Invasive Species Compendium

Detailed coverage of invasive species threatening livelihoods and the environment worldwide

Abstract

Ecology and biogeography of highly invasive plants in Europe: giant knotweeds from Japan (Fallopia japonica and F. sachalinensis).

Abstract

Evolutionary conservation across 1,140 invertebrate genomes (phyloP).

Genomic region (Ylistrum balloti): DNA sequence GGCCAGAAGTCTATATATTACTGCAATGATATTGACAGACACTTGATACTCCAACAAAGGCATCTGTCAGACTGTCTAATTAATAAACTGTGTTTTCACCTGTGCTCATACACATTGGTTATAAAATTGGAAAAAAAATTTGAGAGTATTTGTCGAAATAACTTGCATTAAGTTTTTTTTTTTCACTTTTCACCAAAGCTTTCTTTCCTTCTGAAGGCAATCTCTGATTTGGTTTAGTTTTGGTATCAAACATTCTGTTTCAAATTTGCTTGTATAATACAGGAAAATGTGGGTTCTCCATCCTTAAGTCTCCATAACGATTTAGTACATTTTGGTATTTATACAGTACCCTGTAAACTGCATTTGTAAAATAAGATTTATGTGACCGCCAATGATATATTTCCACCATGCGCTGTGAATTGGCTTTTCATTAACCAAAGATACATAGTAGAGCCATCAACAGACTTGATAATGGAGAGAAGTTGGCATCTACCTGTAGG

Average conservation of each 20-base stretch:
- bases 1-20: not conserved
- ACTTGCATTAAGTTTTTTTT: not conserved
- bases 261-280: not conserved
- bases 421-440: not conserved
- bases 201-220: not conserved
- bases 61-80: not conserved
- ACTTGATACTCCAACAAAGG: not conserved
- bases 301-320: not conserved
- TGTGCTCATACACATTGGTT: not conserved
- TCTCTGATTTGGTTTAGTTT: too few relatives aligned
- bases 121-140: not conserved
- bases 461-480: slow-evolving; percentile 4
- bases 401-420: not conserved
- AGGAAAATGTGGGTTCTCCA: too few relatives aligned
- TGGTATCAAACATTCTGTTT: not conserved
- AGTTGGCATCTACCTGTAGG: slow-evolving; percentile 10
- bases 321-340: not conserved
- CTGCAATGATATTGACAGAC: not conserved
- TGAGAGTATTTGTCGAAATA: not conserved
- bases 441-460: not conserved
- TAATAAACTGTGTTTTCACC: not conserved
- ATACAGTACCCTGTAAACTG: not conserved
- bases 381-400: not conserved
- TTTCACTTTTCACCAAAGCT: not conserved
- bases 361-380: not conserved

Perennial knotweed (Fallopia japonica [Reynoutria japonica]) and its close parent F. sachalinensis frequently invade European plains. Various degrees of invasion are observed in the floodplain forests of the Rhine-Meuse basin. Hybrids of Fallopia japonica and F. sachalinensis are viable due to polyploidy and vegetative propagation. Gigantic sizes, large leaves, big rhizomes, and rapid growth of stems and roots in spring allow efficient photosynthesis and adequate nutrient supplies. Giant Fallopia species are light-, nutrient- and water-demanding species. They are highly invasive (especially F. japonica) on acid and well-drained soils, when inundation waters are eutrophic, and when river functioning is badly altered by human activities (embankment and deforestation). F. japonica invades deforested river edges, pioneer softwood forests (Salix or Populus spp.), and plantations of cultivated poplars. However, when sub natural hardwood forests (Quercus, Ulmus or Fraxinus spp.) still exist along rivers, Fallopia is only present in small scattered bushes within gaps or along paths and clear-cuttings. In calcareous floodplains, giant Fallopia species are scattered along deforested river edges, and their spread is reduced by competition with native species. In situations of constant stress (lack of nutrients or water, i. e. along roads and dykes) Fallopia spp. can survive, but will never become invasive. The highly efficient biological strategies developed by giant Fallopia species, the lack of natural enemies in Europe, and the constant degradations of natural habitats explain the spread of Fallopia spp. from sea level to about 1200 m altitude, in spite of local control methods. Frequent mowing is not efficient, because of easy regrow after superficial destruction. Chemical control destroys aerial stems, but often does not reach rhizomes. The best ways to decrease (not eliminate) the knotweed invasion are the renaturation of alluvial floodplains and the use of biological control agents.